By Chris Jones/The Oshawa Express
Outgoing regional chair Gerri Lynn O’Connor has raised several concerns regarding the planned decommissioning of Pickering’s nuclear power plant
Specifically, O’Connor is worried about a proposal to update Canada’s process for assessments regarding the environmental impacts of such decommissioning.
“Almost 50 per cent of the used nuclear fuel in Ontario is presently stored in our region in licensed, ‘interim’ above-ground facilities, directly on the shore of Lake Ontario,” O’Connor wrote in a letter to Catherine McKenna, federal Minister of Environment and Climate Change.
To her, it is critical the region is involved in the assessment process due to the “decades-long impact of decommissioning [the plant].”
She wants the region to be involved in data collection and analysis, design of mitigation measures and monitoring once the plant winds down operations in 2024.
In August, Ontario Power Generation (OPG) was granted a 10-year license to maintain operations at Pickering station from the Canadian Nuclear Safety Commission (CNSC).
O’Connor also points out even after being decommissioned, nuclear waste could remain at the Pickering plant for up to another 60 years.
With several factors at play, O’Connor believes that the Pickering plant must be subject to a full impact assessment when the closure of the plant becomes imminent.
“The [impact assessment] must consider and mitigate both onsite concerns and offsite impacts on the surrounding region,” reads the letter. “It is not reasonable that a study of possible decommissioning impacts done at the inception of the project can reliably predict environmental impacts of the future.
O’Connor is also worried about the nuclear waste that OPG has proposed storing onsite for several decades.
“Their preliminary decommissioning plan assumes these wastes will be removed to an offsite facility before demolition begins,” reads the letter. “Plant demolition and restoration of the site is contingent on the removal of all nuclear wastes in advance.”
However, O’ Connor points out that questions still remain exactly where the nuclear waste will be stored.
Currently, OPG is in the midst of planning for a deep geological repository (DGR) for low and medium level nuclear waste near the Bruce Nuclear Generating Station in Kincardine, located about 200 km north of London on Lake Huron.
OPG and Kincardine recently ratified an amended agreement for the repository, originally signed in 2004, under which the municipality will receive compensation.
However, it remains unclear exactly when this site will open, as an environmental assessment is still under review, and the project does not have the required support of local First Nations communities.
The Nuclear Waste Management Organization (NWMO), a federal body, is currently seeking a host for a DGR that would house high-level nuclear waste.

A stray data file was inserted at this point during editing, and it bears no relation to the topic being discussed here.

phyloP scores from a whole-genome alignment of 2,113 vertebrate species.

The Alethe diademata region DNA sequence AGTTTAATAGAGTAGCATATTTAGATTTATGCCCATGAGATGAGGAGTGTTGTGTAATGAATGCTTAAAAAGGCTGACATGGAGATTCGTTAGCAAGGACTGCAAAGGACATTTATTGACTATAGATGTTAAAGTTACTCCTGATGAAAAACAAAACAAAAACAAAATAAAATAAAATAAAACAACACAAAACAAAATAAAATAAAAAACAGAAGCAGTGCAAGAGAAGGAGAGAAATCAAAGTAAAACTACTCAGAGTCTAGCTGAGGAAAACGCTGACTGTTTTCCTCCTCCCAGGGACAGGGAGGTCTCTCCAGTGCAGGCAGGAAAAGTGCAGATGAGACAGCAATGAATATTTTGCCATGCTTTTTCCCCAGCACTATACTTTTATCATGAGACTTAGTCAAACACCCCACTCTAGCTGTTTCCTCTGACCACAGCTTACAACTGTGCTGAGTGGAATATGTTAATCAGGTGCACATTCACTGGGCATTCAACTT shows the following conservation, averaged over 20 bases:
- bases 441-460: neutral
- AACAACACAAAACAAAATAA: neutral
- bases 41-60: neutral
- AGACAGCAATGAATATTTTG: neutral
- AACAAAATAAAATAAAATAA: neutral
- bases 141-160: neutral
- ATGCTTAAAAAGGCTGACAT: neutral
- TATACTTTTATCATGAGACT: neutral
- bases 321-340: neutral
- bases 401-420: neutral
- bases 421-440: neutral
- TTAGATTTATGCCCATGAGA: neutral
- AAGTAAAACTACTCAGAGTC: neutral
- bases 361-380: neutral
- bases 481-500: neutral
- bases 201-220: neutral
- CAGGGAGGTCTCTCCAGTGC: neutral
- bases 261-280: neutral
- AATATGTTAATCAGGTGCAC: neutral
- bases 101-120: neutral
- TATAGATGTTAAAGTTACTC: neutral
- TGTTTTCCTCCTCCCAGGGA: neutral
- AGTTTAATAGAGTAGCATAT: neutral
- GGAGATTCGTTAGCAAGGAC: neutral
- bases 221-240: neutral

There are currently five communities, two in Midwestern Ontario and three in the province’s north, under consideration for the project.
“There is no guarantee that the NWMO process will produce a willing host, an acceptable site or federal approval to construct the [deep geological repository] for the used fuel,” O’ Connor says.
She goes on to say that the proposed site in Kincardine is not certain. It may not be available when the time comes to move the waste.
The regional chair feels these details should be incorporated into the detailed decommissioning plan that OPG is required to prepare, while also writing that this is another reason for the need of a full impact assessment.
O’Connor wants the province to participate in a coordinated, “one-window” impact assessment that will assess adverse impacts on, as well as protect, environmental components under their jurisdiction. She writes that they should be required to do so by the federal government.
“If the province declines to participate, the host communities should be able to request additions to the scope of the federal [impact assessment] process to ensure comprehensive consideration of the fiscal, social and economic impacts on their communities,” writes O’Connor.
O’Connor points out that host municipalities, such as Durham, aren’t mentioned in proposed impact assessment documents as either a level of government or principal party to be consulted during the impact assessment process. Instead, she feels they’re treated as though they are part of the public.
“But unlike ‘the public’ [municipalities] do not qualify for intervener funding because [they] are municipal governments,” she says.
She wants all host communities to receive formal recognition in the impact assessment process and be eligible to receive funding to participate in the impact assessments process.
Funding should also be available in regards to any subsequent responsibilities of the region following decommissioning, as it places a burden on the municipality.
“[The] community will need a well-developed emergency response capability,” reads O’Connor’s letter. “It will need the staff capacity to track and participate in the related regulatory processes that continue throughout the lifespan of the facility.”
As the decommissioning of the nuclear generating station in Pickering is the first of its kind in Ontario, O’Connor believes that this is a good opportunity for “Canada to develop, refine, market and export its expertise on decommissioning reactors around the world.”